Got The Time Most Of The Time

, , , | Friendly | September 7, 2017

(I am on vacation in Mexico, hanging out with some fellow campers. I have been at this particular spot for a couple months longer than them, and have gotten used to its natural cycles.)

Camper #1: “Oh, hey, what time is it?”

Me: “It’s…” *I look at the sky, hold up an arm, and judge the distance between it and one of the constellations.* “…about 10 o’clock.”

Camper #2: “I’m going to check that, and if you’re right, that’s awesome.” *looks at his cellphone* “It’s 10:07! Wicked!”

(Over time, I got less accurate, since the position of stars change throughout the year, but my estimates were still within an hour of the actual time.)

First Aid Was Thought Last

, , , | Friendly | June 20, 2017

(My sister, my cousin, and two friends come to visit me and we go to a nature reserve. My friend is using her army knife to chopping vegetables for dinner.)

Me: “Can I see your knife?”

Friend: “Yeah, here – oops!”

(The knife went point-down into my foot and must have hit an artery because the floor was covered in bright red blood in seconds. I quickly sat down and raised my foot in the air while the other girls scurried around grabbing towels to put pressure on it. Later, when we had the bleeding under control:)

Me: “Guys, we are a biologist, a rural social worker, an Army officer, a police employee, and an Outward Bound instructor — and nobody brought any first aid stuff?”

Making A Push For The Tush

| Canada | Learning | April 17, 2017

(I work at a camp and am in charge of four-year-olds. Every morning we take the kids to go swimming at the nearby pool, where lifeguards teach them simple swimming skills. Because the kids are very young, we go into the change room with them and sometimes help the kids change if they can’t themselves. There is one shared change room for boys and girls because they’re four. A small girl starts running around the change room, stark naked, while I’m occupied.)

Me: “[Girl], please go put clothes on. Come on. We’re gonna be late!”

Girl: *at the top of her lungs, sticking out her bum* “WHO WANTS TO GRAB MY TUSHIE?”

(Everyone stares. I’m for a moment caught off guard.)

Boy: “I DO!”

(At this point I regain common sense.)

Me: “Okay, no. NO.” *restraining the boy* “Let’s all get dressed and go swimming.”

Girl: *announces loudly* “It’s okay. My daddy grabs my mummy’s tushie ALL the time.”

Chocolates For The Ages

| Fordingbridge, Hampshire, UK | Friendly | April 11, 2017

(We go on holiday to the same campsite every year and over the years have made friends with some of the other families as we usually all end up there at the same time. The mum of one of the families is celebrating her birthday so we are all having a BBQ. A few small gifts have been bought for the birthday girl.)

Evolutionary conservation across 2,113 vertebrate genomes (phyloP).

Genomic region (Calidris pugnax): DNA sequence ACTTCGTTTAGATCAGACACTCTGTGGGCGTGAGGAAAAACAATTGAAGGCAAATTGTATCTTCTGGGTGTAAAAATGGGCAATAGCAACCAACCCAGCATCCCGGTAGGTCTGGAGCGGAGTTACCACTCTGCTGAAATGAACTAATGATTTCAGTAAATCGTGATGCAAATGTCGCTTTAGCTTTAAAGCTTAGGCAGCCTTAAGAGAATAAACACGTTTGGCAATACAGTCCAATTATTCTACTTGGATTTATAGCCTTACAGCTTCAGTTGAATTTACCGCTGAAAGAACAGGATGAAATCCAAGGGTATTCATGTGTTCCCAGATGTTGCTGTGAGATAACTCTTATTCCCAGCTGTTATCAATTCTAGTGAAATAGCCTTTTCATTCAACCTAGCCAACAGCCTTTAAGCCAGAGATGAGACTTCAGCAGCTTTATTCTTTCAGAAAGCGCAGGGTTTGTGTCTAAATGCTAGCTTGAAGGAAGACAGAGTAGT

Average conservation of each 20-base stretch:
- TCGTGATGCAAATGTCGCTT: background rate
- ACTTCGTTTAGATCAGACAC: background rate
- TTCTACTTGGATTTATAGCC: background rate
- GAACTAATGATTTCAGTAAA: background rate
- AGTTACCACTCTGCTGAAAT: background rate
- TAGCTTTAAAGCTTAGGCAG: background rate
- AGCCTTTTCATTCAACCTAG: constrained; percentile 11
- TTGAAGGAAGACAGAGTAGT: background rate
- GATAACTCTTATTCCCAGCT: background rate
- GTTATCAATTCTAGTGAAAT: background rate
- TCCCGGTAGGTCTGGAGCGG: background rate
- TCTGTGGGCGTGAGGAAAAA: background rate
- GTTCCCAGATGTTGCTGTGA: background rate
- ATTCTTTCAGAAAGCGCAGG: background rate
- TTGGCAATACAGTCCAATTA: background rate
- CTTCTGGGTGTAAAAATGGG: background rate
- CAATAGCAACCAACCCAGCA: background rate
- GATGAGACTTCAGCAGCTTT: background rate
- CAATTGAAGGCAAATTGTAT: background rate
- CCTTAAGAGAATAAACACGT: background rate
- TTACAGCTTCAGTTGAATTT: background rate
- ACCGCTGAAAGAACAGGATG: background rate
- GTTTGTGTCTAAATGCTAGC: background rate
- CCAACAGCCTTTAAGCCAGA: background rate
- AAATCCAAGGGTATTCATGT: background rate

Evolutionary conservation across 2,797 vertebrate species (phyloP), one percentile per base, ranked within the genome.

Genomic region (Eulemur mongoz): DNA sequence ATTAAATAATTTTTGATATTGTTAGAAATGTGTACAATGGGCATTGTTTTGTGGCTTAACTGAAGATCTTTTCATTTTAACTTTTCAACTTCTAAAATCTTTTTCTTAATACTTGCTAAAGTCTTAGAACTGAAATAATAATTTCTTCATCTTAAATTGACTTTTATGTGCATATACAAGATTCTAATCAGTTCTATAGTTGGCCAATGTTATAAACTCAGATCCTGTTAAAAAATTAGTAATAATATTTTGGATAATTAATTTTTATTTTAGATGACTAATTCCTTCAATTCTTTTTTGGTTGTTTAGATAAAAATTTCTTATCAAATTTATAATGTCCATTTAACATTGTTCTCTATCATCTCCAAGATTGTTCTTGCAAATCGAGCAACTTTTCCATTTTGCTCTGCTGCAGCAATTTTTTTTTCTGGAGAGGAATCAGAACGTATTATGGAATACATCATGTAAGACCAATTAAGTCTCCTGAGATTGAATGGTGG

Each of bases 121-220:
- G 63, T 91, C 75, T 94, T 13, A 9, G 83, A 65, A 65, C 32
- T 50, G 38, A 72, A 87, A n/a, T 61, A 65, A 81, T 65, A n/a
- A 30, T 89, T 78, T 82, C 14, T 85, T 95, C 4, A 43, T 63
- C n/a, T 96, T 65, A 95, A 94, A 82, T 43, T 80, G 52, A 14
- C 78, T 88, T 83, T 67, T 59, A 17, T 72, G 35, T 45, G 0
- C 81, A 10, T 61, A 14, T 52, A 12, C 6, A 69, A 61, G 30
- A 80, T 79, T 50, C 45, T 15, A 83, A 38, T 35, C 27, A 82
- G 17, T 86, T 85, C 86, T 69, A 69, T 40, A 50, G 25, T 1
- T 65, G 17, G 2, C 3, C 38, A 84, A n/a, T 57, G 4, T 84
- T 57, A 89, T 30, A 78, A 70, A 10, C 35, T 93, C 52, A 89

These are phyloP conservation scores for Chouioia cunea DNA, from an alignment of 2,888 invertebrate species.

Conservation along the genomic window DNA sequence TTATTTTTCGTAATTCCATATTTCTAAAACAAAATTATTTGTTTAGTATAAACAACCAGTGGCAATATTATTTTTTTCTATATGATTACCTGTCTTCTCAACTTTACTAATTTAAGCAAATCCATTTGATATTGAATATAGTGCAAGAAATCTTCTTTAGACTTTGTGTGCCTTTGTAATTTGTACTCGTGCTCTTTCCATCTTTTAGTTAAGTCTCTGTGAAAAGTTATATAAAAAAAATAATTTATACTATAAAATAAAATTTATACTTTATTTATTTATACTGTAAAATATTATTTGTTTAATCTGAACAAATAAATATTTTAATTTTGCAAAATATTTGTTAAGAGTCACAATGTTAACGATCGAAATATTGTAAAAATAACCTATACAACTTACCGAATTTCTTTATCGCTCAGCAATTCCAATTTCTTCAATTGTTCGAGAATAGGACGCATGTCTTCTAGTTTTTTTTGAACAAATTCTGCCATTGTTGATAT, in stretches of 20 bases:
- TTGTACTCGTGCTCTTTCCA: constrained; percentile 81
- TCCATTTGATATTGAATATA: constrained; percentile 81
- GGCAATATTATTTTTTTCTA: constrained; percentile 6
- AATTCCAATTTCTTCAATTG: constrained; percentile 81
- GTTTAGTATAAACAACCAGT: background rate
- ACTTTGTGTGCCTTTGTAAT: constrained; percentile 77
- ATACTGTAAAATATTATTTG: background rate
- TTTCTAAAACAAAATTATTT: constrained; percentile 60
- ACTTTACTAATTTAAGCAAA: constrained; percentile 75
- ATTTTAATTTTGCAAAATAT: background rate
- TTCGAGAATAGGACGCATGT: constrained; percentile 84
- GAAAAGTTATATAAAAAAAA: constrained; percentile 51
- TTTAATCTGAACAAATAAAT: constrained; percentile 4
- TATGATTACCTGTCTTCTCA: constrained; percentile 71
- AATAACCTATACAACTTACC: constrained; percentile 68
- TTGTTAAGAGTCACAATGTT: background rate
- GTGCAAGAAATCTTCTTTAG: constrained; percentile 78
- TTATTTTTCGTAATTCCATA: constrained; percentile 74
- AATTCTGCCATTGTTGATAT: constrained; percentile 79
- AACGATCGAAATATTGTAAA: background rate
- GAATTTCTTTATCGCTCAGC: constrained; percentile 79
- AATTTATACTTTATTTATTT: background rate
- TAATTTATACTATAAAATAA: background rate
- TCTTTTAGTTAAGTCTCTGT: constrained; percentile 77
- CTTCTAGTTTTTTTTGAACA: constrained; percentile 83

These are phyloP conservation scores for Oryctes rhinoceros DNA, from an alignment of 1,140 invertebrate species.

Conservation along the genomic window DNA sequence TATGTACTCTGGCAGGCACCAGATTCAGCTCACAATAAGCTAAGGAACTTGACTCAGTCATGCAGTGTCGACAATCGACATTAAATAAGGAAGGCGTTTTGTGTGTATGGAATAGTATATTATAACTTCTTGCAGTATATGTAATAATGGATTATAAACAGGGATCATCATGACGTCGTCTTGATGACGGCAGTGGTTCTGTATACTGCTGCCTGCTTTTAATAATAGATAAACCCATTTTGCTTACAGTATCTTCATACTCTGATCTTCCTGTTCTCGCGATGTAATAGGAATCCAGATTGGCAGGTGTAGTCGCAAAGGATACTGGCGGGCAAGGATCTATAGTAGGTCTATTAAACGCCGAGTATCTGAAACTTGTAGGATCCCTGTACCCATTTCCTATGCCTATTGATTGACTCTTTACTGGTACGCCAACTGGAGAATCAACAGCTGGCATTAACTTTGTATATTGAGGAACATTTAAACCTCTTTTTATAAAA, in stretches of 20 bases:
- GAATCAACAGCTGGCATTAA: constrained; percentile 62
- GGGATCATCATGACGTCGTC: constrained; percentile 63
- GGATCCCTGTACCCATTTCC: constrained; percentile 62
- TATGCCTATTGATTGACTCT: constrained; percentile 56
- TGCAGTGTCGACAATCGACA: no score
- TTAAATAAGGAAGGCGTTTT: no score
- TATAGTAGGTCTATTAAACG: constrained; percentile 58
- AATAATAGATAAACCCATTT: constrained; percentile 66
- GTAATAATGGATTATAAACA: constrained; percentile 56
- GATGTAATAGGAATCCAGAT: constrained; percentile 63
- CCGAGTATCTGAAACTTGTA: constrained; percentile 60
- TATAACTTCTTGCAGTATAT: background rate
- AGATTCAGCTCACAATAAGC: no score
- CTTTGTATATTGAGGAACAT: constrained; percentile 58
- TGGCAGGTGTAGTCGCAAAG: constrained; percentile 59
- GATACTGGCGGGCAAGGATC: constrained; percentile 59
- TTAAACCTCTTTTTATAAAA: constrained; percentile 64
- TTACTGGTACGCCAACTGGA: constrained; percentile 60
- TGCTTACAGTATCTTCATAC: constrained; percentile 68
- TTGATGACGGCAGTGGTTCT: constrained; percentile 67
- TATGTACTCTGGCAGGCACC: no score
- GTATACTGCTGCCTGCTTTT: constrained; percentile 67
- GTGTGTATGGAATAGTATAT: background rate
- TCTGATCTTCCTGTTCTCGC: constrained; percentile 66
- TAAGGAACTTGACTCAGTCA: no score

Birthday Girl: *opens a rather nice box of chocolates from one of the other families* “Oh, lovely! Thank you so much, [Other Family]!”

Mum of Other Family: “Glad you like them!”

Nine-Year-Old Daughter of Other Family: “Mummy won those in a raffle!”

Birthday Girl: “Oh…”

(She was still very grateful, and enjoyed the chocolates, but bearing in mind we had been at the campsite for a while, how long had they had those chocolates?)

Needs To Adopt The Ability To Listen!

| UK | Related | February 27, 2017

(I worked in the crèche at a family camp during the summer. We had a strict “no photo” rule as part of our safeguarding policy. The day before the crèche opens, parents come to register their children.)

Me: “Hello, welcome to the crèche. Have you filled in the registration form?”

Mother: “Yes. It’s really important that nobody takes any photos of [Child], because he’s adopted.”

Me: “That’s fine; we never take photos in the crèche.”

Mother: “I don’t just mean that the photos can’t go online. Even for internal stuff, he can’t have his photo displayed.”

Me: “I understand. We won’t take any photos.”

Mother: “Even if he’s in the background, you’ve got to delete the photo. Can you make sure all of the staff know?”

Me: “Yes, nobody will take any photos. We never take photos in the crèche; it’s part of our safeguarding policy.”

Mother: “Because it’s really important that we keep [Child] safe.”

Me: “Yes, I understand. Now, does [Child] have any medical issues or allergies we need to be aware of?”

Mother: “He’s adopted.”

Me: “Yes…”

Mother: “So it’s really important that he’s not in any photos.”

Me: “If you go to the next desk, my colleague will give you an ID card so that only people you authorise can pick [Child] up.”

Mother: “It could be really dangerous if any photos of [Child] were published.”

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